U.S. Bipolar Rates Soar Despite Heavy Use of Psychiatric Drugs: Natural Alternatives May Prove More Effective

29th April 2013

By  Carolanne Wright

Contributing Writer for Wake Up World

America has one of the highest rates of bipolar disease in the world with a staggering 5.7 million adults diagnosed. Characterized by periods of bone crushing depression swinging to cycles of mania, the disorder can destroy families and finances while shortening lifespan due to high suicide rates. Yet the disease has varying degrees of severity and often goes unrecognized.

To make matters worse, the mainstream medical establishment consistently advocates pharmaceutical drugs as a universal panacea. Sadly, these treatments are rife with side-effects. In response, many are beginning to seek alternatives to conventional medicine – and finding success with natural remedies.

Cycles of Heaven and Hell

Bipolar I  is the most dramatic manifestation of the disease. Patterns of intense euphoria, inflated self-esteem and a racing mind alternate with depressive periods of anxiety, fatigue and suicidal thoughts or behavior. It causes significant disruptions and problems in family life, work and school. The manic episodes can be extremely dangerous as the person feels ‘invincible.’ The suicide rate during depressive episodes falls between 10 and 20 percent

Bipolar II  is less severe. Elevated moods alternate with irritability or depression, but the individual is generally functional. Hypomania, a moderate form of mania, is present. Periods of depression tend to be more lengthy than cycles of elation.

Cyclothymic disorder  is the most mild type of bipolar disease. Hypomania and depression can be troublesome, but the highs and lows tend to be easier to manage.

Due to the more subtle manifestations of bipolar II and cyclothymic  disorder, both are frequently diagnosed as depression and drugged accordingly. However, this often aggravates the situation as antidepressants trigger manic episodes in 5 to 10 percent of patients. The drugs also carry the common side-effects of weight gain along with loss of libido and mental clarity.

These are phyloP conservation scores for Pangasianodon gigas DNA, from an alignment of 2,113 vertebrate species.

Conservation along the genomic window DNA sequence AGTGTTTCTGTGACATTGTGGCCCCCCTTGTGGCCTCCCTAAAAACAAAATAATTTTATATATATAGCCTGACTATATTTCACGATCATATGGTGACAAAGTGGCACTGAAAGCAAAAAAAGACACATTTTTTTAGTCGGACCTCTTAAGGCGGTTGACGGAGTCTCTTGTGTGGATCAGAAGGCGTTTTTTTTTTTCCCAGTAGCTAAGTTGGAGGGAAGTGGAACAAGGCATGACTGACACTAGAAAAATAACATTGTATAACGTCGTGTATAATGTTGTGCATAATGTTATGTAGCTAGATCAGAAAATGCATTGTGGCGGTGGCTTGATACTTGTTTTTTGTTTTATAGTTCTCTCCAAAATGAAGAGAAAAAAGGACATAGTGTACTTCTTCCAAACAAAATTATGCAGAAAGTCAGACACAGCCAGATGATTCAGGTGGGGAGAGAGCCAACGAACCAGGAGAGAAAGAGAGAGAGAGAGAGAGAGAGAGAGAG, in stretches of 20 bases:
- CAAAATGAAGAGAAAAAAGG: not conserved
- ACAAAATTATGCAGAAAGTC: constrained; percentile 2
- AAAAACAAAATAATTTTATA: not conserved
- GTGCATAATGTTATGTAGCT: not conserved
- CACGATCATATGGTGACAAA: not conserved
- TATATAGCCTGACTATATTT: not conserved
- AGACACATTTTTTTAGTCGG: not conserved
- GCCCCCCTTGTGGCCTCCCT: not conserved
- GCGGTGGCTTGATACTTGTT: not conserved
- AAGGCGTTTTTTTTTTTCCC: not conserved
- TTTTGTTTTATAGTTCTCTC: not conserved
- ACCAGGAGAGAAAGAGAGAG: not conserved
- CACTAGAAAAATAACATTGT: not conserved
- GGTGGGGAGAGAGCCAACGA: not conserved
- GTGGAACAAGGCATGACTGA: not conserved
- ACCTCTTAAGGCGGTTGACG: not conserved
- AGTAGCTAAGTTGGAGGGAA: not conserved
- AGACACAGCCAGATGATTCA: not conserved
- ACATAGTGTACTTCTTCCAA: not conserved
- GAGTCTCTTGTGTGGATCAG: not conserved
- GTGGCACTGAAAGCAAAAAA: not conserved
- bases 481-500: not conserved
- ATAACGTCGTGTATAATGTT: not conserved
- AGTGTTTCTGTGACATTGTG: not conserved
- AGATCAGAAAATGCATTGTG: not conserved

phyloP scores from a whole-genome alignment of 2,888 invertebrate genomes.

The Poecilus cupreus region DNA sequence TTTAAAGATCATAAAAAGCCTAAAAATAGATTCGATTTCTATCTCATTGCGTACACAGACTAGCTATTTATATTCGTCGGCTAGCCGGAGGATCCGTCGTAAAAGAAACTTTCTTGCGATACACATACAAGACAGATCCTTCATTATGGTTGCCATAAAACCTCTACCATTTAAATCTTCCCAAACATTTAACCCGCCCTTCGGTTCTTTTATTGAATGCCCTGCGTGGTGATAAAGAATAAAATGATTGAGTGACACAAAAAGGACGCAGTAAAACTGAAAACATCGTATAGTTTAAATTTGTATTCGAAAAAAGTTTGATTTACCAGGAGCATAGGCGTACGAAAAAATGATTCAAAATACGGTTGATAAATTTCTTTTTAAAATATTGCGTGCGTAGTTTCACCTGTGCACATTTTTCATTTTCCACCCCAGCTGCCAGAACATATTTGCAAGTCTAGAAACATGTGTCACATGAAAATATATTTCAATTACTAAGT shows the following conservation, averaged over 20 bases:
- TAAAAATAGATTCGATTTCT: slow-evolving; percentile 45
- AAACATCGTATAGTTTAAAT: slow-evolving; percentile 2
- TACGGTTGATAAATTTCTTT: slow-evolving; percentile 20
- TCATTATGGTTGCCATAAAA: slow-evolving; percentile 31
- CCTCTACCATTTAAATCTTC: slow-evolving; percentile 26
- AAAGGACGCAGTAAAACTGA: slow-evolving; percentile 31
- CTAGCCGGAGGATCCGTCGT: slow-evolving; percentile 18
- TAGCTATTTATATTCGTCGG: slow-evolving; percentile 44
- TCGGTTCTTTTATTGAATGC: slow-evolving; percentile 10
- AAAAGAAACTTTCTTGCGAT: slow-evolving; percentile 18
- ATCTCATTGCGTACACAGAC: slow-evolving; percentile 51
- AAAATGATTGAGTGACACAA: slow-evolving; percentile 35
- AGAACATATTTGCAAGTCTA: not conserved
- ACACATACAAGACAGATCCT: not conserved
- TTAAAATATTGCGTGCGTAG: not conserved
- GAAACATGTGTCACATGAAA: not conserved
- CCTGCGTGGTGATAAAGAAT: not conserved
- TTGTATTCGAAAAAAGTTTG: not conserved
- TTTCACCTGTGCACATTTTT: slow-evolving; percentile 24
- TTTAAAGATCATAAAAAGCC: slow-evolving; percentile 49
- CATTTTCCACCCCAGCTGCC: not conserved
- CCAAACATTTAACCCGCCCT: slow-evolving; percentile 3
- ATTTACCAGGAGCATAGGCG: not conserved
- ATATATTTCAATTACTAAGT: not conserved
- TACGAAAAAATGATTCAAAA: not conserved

Building a Solid Foundation for a Calm Mind

Instead of immediately resorting to pharmaceutical drugs, lifestyle and nutritional choices offer an alternative. Since stability of mind is closely linked with diet, nutrient dense meals are imperative. Several ounces of cold water fish like wild-caught salmon, mackerel and herring should be consumed daily. Likewise, supplementing with high-quality fish oils helps support proper brain chemistry as well. In fact, countries that have the highest consumption of fish (Japan, Iceland, Korea, Taiwan and Puerto Rico) also have the lowest  rates  of bipolar disease.

Vegetables, fruit, potatoes, seaweed, lemons, eggs, seeds and nuts are also beneficial.

Adequate levels of magnesium are important too. According to the nutritional website  Food For the Brain:

“Magnesium is interesting in  bipolar disorder  because of its chemical similarity to lithium (lithium being the drug most commonly used as a mood stabilizer). In fact, there is some evidence that the drug lithium may attach to the places inside the cell where magnesium is supposed to attach. In studies (Chouinard, Giannini), some people with bipolar disorder or other psychiatric illnesses had differences in the amounts of magnesium in their blood. There have been some studies where magnesium was added to other treatments to stop symptoms of mania or rapid cycling.”

Individuals suffering from bipolar disorder should avoid the following: wheat and any gluten-containing food, sugar, caffeine, high-salt foods, bananas, grapefruit juice, fermented cheese, champagne, red wine, liver, soy sauce and chocolate.

Seeing that stress can exacerbate the condition, lifestyle support is helpful. Yoga, meditation, mild exercise and therapies such as  Holotropic Breathwork  have received positive feedback from those suffering with the disease.

Sources for this article include:

http://www.mayoclinic.com

http://www.nytimes.com/ref/health/healthguide/bipolar_ess.html

http://www.guardian.co.uk

http://edition.cnn.com

http://www.everythingaddiction.com

http://psychcentral.com

http://www.foodforthebrain.org

http://dherbs.com/articles/bipolar-134.html

http://www.earthclinic.com/CURES/bipolar-disorder.html

Previous articles by Carolanne:

About the author:

Carolanne Wright

I’m Carolanne — a writer, chef, traveler and enthusiastic advocate for sustainability, organics and joyful living. It’s good to have you here. If you would like to learn more, connect with me at Thrive-Living.net or visit Twitter.com/Thrive_Living.

Please note this article was first published on Natural News.


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